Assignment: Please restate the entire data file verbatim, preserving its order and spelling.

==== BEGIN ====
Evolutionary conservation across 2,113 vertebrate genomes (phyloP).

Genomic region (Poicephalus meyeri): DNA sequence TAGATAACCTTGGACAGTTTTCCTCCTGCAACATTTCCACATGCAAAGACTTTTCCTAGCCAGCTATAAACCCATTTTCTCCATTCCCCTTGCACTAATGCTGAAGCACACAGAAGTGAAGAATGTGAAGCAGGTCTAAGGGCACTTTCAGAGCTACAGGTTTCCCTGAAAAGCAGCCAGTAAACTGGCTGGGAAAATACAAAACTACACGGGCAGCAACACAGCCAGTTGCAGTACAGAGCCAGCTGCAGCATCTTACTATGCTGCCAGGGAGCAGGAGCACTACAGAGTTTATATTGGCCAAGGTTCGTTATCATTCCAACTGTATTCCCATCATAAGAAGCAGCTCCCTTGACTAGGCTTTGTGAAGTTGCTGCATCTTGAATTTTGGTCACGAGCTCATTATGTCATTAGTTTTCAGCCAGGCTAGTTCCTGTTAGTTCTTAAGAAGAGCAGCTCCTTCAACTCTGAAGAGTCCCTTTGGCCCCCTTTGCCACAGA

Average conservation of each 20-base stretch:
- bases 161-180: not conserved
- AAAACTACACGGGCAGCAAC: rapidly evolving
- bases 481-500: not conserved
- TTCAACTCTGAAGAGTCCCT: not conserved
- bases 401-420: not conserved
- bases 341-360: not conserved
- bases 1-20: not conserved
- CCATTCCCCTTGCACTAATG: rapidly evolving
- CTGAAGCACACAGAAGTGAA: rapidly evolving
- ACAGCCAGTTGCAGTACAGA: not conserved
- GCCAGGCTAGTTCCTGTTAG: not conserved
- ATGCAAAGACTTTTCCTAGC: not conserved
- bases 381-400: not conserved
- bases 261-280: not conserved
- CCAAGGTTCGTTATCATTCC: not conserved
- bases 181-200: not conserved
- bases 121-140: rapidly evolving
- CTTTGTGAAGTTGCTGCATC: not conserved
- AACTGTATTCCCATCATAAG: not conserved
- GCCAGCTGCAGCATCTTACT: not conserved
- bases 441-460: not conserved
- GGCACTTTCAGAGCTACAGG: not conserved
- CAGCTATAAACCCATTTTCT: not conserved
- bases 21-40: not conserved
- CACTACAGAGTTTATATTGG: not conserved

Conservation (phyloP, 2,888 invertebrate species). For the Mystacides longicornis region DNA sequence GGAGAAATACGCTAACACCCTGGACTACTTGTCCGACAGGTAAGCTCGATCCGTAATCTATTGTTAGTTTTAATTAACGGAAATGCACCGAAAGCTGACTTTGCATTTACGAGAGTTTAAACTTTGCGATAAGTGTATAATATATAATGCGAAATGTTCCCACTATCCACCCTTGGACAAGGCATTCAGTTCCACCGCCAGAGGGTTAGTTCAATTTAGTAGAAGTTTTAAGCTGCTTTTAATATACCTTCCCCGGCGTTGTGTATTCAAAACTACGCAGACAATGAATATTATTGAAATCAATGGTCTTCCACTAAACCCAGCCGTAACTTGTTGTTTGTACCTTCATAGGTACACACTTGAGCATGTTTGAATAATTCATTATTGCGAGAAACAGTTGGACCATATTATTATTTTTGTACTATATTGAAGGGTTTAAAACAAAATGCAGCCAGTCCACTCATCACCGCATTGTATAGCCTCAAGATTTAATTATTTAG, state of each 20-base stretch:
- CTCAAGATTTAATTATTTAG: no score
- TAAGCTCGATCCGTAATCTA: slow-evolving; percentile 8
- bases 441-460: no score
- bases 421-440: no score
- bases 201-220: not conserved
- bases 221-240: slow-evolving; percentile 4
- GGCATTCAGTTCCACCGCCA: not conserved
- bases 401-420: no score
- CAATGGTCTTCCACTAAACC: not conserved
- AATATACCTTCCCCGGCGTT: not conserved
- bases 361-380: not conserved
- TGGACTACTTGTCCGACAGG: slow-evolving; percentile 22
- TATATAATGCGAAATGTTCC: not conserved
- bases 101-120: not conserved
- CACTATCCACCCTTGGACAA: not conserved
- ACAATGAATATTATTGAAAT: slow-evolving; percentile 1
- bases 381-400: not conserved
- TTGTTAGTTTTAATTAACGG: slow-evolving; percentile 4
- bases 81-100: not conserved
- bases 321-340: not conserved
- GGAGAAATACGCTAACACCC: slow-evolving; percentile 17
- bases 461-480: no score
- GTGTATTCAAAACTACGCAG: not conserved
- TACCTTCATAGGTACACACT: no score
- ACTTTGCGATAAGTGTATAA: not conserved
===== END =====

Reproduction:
Evolutionary conservation across 2,113 vertebrate genomes (phyloP).

Genomic region (Poicephalus meyeri): DNA sequence TAGATAACCTTGGACAGTTTTCCTCCTGCAACATTTCCACATGCAAAGACTTTTCCTAGCCAGCTATAAACCCATTTTCTCCATTCCCCTTGCACTAATGCTGAAGCACACAGAAGTGAAGAATGTGAAGCAGGTCTAAGGGCACTTTCAGAGCTACAGGTTTCCCTGAAAAGCAGCCAGTAAACTGGCTGGGAAAATACAAAACTACACGGGCAGCAACACAGCCAGTTGCAGTACAGAGCCAGCTGCAGCATCTTACTATGCTGCCAGGGAGCAGGAGCACTACAGAGTTTATATTGGCCAAGGTTCGTTATCATTCCAACTGTATTCCCATCATAAGAAGCAGCTCCCTTGACTAGGCTTTGTGAAGTTGCTGCATCTTGAATTTTGGTCACGAGCTCATTATGTCATTAGTTTTCAGCCAGGCTAGTTCCTGTTAGTTCTTAAGAAGAGCAGCTCCTTCAACTCTGAAGAGTCCCTTTGGCCCCCTTTGCCACAGA

Average conservation of each 20-base stretch:
- bases 161-180: not conserved
- AAAACTACACGGGCAGCAAC: rapidly evolving
- bases 481-500: not conserved
- TTCAACTCTGAAGAGTCCCT: not conserved
- bases 401-420: not conserved
- bases 341-360: not conserved
- bases 1-20: not conserved
- CCATTCCCCTTGCACTAATG: rapidly evolving
- CTGAAGCACACAGAAGTGAA: rapidly evolving
- ACAGCCAGTTGCAGTACAGA: not conserved
- GCCAGGCTAGTTCCTGTTAG: not conserved
- ATGCAAAGACTTTTCCTAGC: not conserved
- bases 381-400: not conserved
- bases 261-280: not conserved
- CCAAGGTTCGTTATCATTCC: not conserved
- bases 181-200: not conserved
- bases 121-140: rapidly evolving
- CTTTGTGAAGTTGCTGCATC: not conserved
- AACTGTATTCCCATCATAAG: not conserved
- GCCAGCTGCAGCATCTTACT: not conserved
- bases 441-460: not conserved
- GGCACTTTCAGAGCTACAGG: not conserved
- CAGCTATAAACCCATTTTCT: not conserved
- bases 21-40: not conserved
- CACTACAGAGTTTATATTGG: not conserved

Conservation (phyloP, 2,888 invertebrate species). For the Mystacides longicornis region DNA sequence GGAGAAATACGCTAACACCCTGGACTACTTGTCCGACAGGTAAGCTCGATCCGTAATCTATTGTTAGTTTTAATTAACGGAAATGCACCGAAAGCTGACTTTGCATTTACGAGAGTTTAAACTTTGCGATAAGTGTATAATATATAATGCGAAATGTTCCCACTATCCACCCTTGGACAAGGCATTCAGTTCCACCGCCAGAGGGTTAGTTCAATTTAGTAGAAGTTTTAAGCTGCTTTTAATATACCTTCCCCGGCGTTGTGTATTCAAAACTACGCAGACAATGAATATTATTGAAATCAATGGTCTTCCACTAAACCCAGCCGTAACTTGTTGTTTGTACCTTCATAGGTACACACTTGAGCATGTTTGAATAATTCATTATTGCGAGAAACAGTTGGACCATATTATTATTTTTGTACTATATTGAAGGGTTTAAAACAAAATGCAGCCAGTCCACTCATCACCGCATTGTATAGCCTCAAGATTTAATTATTTAG, state of each 20-base stretch:
- CTCAAGATTTAATTATTTAG: no score
- TAAGCTCGATCCGTAATCTA: slow-evolving; percentile 8
- bases 441-460: no score
- bases 421-440: no score
- bases 201-220: not conserved
- bases 221-240: slow-evolving; percentile 4
- GGCATTCAGTTCCACCGCCA: not conserved
- bases 401-420: no score
- CAATGGTCTTCCACTAAACC: not conserved
- AATATACCTTCCCCGGCGTT: not conserved
- bases 361-380: not conserved
- TGGACTACTTGTCCGACAGG: slow-evolving; percentile 22
- TATATAATGCGAAATGTTCC: not conserved
- bases 101-120: not conserved
- CACTATCCACCCTTGGACAA: not conserved
- ACAATGAATATTATTGAAAT: slow-evolving; percentile 1
- bases 381-400: not conserved
- TTGTTAGTTTTAATTAACGG: slow-evolving; percentile 4
- bases 81-100: not conserved
- bases 321-340: not conserved
- GGAGAAATACGCTAACACCC: slow-evolving; percentile 17
- bases 461-480: no score
- GTGTATTCAAAACTACGCAG: not conserved
- TACCTTCATAGGTACACACT: no score
- ACTTTGCGATAAGTGTATAA: not conserved